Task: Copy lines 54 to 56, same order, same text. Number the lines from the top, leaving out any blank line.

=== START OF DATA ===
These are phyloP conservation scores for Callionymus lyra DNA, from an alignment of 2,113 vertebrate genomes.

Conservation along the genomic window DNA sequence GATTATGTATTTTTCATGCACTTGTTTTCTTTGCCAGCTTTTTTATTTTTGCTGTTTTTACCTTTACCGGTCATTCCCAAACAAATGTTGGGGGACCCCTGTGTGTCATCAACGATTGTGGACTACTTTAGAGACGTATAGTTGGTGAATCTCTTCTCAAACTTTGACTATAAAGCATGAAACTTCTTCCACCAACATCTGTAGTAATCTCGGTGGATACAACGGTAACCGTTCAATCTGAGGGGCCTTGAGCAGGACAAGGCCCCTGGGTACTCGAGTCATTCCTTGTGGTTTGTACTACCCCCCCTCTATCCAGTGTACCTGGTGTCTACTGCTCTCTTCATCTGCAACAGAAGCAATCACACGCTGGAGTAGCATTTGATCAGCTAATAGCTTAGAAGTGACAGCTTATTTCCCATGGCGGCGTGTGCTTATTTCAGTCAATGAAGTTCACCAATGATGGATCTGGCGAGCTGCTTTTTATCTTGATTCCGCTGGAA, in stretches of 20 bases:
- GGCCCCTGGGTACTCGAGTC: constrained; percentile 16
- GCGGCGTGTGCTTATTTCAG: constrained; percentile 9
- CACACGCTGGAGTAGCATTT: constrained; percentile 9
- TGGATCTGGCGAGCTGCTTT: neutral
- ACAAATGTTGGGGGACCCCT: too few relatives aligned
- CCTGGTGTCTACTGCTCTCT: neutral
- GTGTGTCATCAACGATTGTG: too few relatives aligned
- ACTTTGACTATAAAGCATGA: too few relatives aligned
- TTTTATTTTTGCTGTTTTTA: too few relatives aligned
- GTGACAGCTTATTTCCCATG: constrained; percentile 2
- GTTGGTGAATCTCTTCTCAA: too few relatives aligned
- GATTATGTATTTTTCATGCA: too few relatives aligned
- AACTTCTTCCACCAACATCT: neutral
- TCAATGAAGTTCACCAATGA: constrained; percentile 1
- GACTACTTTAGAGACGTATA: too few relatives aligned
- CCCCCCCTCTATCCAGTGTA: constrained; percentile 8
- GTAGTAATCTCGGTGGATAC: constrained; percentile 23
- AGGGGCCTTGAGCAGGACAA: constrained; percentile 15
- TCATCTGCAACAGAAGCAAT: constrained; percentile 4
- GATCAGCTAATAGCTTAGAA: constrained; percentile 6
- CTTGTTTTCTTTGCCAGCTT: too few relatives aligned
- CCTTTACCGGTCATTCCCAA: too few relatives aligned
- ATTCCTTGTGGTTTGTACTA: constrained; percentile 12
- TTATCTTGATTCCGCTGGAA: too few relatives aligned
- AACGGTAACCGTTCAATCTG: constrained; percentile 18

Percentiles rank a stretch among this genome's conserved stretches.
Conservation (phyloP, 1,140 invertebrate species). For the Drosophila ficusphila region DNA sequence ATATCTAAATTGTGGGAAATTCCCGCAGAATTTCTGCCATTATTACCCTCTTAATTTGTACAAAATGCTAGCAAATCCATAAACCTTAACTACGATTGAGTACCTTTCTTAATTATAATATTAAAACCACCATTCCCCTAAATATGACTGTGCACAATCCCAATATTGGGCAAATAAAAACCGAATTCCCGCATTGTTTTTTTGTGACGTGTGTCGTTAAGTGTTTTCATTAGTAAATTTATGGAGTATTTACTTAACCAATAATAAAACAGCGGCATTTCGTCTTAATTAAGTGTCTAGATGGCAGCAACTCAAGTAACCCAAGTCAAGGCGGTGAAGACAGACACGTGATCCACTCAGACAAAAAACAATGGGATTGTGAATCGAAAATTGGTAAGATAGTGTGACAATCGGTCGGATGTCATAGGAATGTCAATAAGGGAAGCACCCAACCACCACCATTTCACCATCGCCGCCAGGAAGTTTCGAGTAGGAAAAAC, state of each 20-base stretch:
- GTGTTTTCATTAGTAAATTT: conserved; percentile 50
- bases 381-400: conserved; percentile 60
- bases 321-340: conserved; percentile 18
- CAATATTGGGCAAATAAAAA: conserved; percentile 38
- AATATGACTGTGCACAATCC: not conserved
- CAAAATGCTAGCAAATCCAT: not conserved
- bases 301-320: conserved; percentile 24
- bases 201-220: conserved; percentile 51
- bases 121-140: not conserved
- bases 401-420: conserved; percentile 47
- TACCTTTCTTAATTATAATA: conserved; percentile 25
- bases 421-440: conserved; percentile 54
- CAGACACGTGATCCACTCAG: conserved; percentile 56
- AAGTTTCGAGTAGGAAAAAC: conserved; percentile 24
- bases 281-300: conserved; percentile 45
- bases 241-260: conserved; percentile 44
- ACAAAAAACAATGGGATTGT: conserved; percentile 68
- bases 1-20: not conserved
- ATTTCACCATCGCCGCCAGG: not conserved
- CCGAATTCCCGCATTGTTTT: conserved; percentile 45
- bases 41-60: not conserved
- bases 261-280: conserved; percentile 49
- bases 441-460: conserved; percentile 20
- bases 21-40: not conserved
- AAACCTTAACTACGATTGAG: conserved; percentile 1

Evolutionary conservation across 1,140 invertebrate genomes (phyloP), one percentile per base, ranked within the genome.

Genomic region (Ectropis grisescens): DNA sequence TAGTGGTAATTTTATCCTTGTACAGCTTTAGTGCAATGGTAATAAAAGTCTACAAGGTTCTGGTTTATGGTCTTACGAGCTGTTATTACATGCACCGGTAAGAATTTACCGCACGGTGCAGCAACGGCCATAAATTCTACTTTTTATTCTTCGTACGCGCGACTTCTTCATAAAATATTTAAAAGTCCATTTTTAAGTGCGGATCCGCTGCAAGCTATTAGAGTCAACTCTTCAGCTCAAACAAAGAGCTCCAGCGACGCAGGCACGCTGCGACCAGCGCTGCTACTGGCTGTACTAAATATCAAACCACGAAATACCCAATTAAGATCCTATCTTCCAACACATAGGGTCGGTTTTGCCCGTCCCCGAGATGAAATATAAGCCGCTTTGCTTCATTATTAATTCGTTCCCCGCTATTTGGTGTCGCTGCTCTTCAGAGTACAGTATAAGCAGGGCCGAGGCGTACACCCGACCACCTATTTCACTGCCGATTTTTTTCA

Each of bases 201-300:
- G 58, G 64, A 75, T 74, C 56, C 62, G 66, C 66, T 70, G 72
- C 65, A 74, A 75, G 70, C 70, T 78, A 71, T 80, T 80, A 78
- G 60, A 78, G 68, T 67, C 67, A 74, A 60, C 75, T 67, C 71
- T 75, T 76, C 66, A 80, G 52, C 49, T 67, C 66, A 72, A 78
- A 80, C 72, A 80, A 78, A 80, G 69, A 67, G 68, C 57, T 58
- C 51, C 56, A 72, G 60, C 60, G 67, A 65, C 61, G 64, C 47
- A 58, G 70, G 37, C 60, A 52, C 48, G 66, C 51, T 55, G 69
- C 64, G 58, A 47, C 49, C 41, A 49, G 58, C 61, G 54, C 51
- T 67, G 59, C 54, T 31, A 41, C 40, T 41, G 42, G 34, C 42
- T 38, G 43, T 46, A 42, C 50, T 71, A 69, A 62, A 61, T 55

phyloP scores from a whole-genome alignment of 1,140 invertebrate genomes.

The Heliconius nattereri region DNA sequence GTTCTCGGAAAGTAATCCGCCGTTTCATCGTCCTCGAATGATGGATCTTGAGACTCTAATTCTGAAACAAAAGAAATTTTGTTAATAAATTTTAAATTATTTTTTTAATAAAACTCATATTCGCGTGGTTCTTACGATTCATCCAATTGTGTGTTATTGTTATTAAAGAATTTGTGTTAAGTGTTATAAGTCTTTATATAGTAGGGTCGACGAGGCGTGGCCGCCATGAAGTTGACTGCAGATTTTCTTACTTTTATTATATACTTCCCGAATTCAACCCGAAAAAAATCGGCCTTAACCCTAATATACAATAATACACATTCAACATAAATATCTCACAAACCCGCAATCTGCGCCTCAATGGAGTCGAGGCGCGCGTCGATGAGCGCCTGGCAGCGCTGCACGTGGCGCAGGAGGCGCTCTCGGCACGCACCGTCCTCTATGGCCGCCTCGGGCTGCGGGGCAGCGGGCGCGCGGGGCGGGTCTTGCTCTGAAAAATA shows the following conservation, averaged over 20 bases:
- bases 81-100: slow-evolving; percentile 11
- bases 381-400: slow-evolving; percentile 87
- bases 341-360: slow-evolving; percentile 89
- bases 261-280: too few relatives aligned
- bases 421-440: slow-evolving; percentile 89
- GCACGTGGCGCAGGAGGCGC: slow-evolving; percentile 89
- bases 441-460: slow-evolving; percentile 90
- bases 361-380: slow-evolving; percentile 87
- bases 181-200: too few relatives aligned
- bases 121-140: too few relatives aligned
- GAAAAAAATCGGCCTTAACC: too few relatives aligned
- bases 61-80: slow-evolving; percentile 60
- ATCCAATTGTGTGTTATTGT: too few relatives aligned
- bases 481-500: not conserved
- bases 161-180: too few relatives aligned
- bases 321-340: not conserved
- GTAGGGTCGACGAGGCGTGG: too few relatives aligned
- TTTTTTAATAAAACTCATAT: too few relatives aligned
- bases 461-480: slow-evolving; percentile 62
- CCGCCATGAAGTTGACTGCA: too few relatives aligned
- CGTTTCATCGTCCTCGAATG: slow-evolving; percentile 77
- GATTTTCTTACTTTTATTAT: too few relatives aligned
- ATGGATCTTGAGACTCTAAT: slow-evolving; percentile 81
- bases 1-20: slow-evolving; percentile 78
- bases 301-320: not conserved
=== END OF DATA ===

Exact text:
- AAACCTTAACTACGATTGAG: conserved; percentile 1

Evolutionary conservation across 1,140 invertebrate genomes (phyloP), one percentile per base, ranked within the genome.

Genomic region (Ectropis grisescens): DNA sequence TAGTGGTAATTTTATCCTTGTACAGCTTTAGTGCAATGGTAATAAAAGTCTACAAGGTTCTGGTTTATGGTCTTACGAGCTGTTATTACATGCACCGGTAAGAATTTACCGCACGGTGCAGCAACGGCCATAAATTCTACTTTTTATTCTTCGTACGCGCGACTTCTTCATAAAATATTTAAAAGTCCATTTTTAAGTGCGGATCCGCTGCAAGCTATTAGAGTCAACTCTTCAGCTCAAACAAAGAGCTCCAGCGACGCAGGCACGCTGCGACCAGCGCTGCTACTGGCTGTACTAAATATCAAACCACGAAATACCCAATTAAGATCCTATCTTCCAACACATAGGGTCGGTTTTGCCCGTCCCCGAGATGAAATATAAGCCGCTTTGCTTCATTATTAATTCGTTCCCCGCTATTTGGTGTCGCTGCTCTTCAGAGTACAGTATAAGCAGGGCCGAGGCGTACACCCGACCACCTATTTCACTGCCGATTTTTTTCA